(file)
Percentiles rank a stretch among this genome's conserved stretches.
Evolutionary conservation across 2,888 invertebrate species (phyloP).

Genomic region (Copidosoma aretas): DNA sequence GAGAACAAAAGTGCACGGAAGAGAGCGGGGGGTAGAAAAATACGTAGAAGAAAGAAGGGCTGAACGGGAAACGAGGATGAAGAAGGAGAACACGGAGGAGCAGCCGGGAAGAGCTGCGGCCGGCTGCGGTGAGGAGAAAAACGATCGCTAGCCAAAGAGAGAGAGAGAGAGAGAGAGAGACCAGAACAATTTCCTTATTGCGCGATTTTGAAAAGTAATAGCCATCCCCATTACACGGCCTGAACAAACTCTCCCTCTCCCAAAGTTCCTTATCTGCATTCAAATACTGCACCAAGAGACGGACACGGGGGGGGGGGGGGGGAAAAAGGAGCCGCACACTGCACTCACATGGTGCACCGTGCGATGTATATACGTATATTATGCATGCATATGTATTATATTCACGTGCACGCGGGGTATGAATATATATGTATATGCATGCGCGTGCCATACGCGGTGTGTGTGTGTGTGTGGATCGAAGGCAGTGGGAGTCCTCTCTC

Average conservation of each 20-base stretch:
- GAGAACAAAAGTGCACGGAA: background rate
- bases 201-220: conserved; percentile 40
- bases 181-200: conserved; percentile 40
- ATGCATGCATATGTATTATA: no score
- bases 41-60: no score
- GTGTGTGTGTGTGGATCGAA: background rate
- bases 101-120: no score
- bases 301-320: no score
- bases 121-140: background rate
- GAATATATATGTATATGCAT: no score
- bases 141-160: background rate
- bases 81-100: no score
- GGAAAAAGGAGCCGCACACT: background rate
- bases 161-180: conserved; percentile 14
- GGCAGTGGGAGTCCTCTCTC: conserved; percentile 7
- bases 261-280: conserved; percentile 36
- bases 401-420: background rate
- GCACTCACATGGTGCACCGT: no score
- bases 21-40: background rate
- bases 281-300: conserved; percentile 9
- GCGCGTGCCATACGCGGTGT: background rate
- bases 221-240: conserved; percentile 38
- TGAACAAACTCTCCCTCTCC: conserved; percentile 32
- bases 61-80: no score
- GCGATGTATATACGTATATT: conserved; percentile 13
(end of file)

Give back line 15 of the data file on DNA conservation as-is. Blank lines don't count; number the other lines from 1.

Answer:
- bases 141-160: background rate